What Does Twitter Need With Another Billion (And A Half) Dollars?

I'm glad it isn't only me, but today I've seen just a glimpse of the reaction to yesterday's news. Twitter, which raised $1.8bn in a float just under a year ago, announced yesterday that it's looking to raise a further $1.5bn through two bonds -- one for five years, the other for seven.

Put simply, within a year of raising an absolute mountain of cash, Twitter has popped off to the debt markets to get another mountain of cash. As for me, I'm left scratching my head, and I'm not alone.

There are two reasons why successful companies borrow money. To expand their footprint and buy other companies. There is usually only one reason why unsuccessful companies borrow money -- to pay people and bills they can't afford to pay.

That's what makes the Twitter debt deal all the more fascinating. It already has a pile of cash and has been out buying a network, MoPub ($230m prior to float), a retargeting service, TapCommerce (estimated $100m) and data specialist GNIP (estimated $130m). In its lineup the only glaring omission is in video advertising, and perhaps an analytics business? So why the need for what amounts to the equivalent of another float?

Is Twitter in financial trouble? Well, there aren't that many companies that can celebrate a narrowing of their last quarterly losses to $145m. Advertising revenue would have to double again -- as it did in the last quarter -- to bring them to a point where they would break even, with the cost of acquisitions pushed to one side. 

There are only two quarters left in 2014 to report on, and only an optimist would be expecting the next results to show a profit. 

So you have the odd situation of a company that has never made a penny in profit, which has had a massive float and then gone out and applied for a massive loan. Is it only me that remembers this sort of thing happening fifteen to twenty years ago until the financiers called time on the dot-com bubble?

So which is it? Is Twitter unable to pay its bills? Does it need to put down more tarmac on its its road to profitability? Or is it using the confidence evident in a rallying share price to borrow money when interest rates are at their lowest in years? Could it be amassing a war chest early on so its options are open should prospects cross its path?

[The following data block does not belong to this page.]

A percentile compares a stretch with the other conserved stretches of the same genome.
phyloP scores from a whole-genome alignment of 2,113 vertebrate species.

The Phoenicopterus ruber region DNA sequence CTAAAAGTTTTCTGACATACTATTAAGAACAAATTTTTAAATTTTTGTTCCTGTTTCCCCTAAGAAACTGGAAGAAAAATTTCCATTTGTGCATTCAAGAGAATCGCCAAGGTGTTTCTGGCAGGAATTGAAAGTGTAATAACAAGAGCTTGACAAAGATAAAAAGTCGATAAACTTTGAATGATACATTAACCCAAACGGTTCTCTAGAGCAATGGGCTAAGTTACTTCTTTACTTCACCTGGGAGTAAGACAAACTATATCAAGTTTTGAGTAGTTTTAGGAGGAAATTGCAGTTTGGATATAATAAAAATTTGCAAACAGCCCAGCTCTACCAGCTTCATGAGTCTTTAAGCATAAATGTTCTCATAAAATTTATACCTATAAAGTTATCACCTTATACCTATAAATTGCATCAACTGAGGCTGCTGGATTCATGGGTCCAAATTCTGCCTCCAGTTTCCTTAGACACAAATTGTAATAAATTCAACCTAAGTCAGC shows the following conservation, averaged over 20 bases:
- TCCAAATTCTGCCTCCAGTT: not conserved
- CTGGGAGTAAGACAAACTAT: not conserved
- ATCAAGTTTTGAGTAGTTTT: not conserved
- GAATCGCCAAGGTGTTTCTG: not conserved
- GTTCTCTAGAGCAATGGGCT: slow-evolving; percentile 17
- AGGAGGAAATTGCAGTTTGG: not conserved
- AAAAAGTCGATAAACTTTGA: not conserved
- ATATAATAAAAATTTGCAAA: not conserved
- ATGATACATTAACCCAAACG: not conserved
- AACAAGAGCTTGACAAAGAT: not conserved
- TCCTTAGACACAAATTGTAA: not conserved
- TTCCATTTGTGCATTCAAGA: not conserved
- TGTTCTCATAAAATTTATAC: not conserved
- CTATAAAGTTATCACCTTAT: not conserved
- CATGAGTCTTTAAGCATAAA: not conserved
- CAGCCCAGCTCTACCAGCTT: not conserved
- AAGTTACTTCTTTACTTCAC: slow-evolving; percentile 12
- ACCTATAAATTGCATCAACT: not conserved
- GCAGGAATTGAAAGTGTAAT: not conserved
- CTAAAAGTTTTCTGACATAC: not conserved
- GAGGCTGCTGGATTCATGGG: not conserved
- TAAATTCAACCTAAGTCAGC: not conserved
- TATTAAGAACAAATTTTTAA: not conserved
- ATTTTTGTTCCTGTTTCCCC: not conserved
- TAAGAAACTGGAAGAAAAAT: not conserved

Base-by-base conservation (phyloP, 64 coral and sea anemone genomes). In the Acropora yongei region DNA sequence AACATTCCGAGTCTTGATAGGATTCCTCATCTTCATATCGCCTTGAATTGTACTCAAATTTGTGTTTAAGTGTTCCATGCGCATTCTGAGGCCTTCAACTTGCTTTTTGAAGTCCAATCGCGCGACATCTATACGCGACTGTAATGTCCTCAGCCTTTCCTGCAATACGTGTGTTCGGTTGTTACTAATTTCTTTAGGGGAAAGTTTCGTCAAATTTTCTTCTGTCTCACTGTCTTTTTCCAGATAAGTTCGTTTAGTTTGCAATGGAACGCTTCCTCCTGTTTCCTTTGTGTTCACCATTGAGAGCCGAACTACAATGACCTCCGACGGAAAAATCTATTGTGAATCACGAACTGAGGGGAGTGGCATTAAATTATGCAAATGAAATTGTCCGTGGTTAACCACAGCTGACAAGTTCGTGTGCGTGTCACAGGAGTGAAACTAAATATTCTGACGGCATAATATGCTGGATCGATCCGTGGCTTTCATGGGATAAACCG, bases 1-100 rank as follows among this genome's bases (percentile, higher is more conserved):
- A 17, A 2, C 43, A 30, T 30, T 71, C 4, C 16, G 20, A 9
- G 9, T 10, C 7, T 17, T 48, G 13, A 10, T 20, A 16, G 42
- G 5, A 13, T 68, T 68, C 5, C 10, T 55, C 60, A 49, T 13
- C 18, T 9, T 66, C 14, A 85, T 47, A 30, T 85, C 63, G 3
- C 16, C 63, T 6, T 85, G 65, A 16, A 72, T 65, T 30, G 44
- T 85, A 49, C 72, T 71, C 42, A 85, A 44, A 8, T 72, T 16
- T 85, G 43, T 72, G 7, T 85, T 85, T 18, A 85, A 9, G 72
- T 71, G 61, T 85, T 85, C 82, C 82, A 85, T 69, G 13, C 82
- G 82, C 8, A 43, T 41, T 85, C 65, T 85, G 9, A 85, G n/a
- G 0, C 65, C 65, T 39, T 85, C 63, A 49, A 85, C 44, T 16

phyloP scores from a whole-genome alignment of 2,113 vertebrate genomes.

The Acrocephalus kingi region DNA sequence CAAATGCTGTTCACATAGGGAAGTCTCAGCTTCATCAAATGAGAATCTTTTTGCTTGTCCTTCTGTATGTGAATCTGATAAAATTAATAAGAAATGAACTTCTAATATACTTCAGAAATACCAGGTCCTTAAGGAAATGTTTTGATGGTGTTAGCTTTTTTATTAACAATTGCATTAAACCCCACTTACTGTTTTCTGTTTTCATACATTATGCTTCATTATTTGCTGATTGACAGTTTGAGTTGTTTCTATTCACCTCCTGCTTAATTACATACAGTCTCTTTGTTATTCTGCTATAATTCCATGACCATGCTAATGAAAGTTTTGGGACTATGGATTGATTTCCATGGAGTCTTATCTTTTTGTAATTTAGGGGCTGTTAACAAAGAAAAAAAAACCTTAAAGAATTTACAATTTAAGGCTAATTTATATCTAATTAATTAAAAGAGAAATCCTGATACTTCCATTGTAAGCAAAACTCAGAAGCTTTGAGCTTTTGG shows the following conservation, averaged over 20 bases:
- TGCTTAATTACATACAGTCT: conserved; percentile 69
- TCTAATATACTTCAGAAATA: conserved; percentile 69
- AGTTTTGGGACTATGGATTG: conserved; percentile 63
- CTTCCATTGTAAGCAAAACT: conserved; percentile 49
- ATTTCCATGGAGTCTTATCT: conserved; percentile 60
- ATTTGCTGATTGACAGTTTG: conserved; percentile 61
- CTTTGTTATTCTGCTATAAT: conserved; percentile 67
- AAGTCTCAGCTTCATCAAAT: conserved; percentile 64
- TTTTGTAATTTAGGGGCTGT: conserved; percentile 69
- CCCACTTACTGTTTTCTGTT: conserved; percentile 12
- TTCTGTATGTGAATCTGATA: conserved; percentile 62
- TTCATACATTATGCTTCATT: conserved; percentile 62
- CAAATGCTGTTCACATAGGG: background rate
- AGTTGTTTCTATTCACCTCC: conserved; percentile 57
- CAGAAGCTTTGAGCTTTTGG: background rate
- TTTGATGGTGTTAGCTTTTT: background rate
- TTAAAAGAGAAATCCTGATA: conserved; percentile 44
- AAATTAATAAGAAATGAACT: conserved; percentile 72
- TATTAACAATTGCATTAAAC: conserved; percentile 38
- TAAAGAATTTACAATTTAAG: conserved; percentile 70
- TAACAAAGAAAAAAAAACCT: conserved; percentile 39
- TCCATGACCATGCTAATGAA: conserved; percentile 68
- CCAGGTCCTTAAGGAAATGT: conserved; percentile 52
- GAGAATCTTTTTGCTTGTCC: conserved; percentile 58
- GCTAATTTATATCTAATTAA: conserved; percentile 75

I think it's the latter, but again, there are some questions. Why raise so much money now? If your share price is doing great, then surely that gives you the option of going to investors to issue more shares, or acquire companies through a mix of cash and new shares?

The only real alternative you are left with is either that Twitter's finances are in tatters and it needs the money to plug a gap -- which seems unlikely when things are improving -- or that it is planning a massive swoop on a company that would require several hundred millions of dollars to buy. Flipboard has been suggested, due to Twitter's founder being an investor in the tech company which turns feeds in to the equivalent of a beautiful digital magazine. But that is valued at around half the sum Twitter is raising.

So maybe it's a combination of several factors. Perhaps there is a massive purchase in the pipeline and smaller ones are being investigated -- and while those discussions take place, it makes sense to raise the cash when interest rates are so low?

It does make you wonder. Effectively, Twitter could end up potentially raising more than $3bn in a year with the possible aim of buying the companies that will make it grow and become profitable. Is it me just wondering whether investors would have been better off researching the companies it was likely to feel it needed and then invest in those first?

It's time for some research on video advertising start-ups, particularly those with close links to Twitter. If I strike oil, I might be gone some time.

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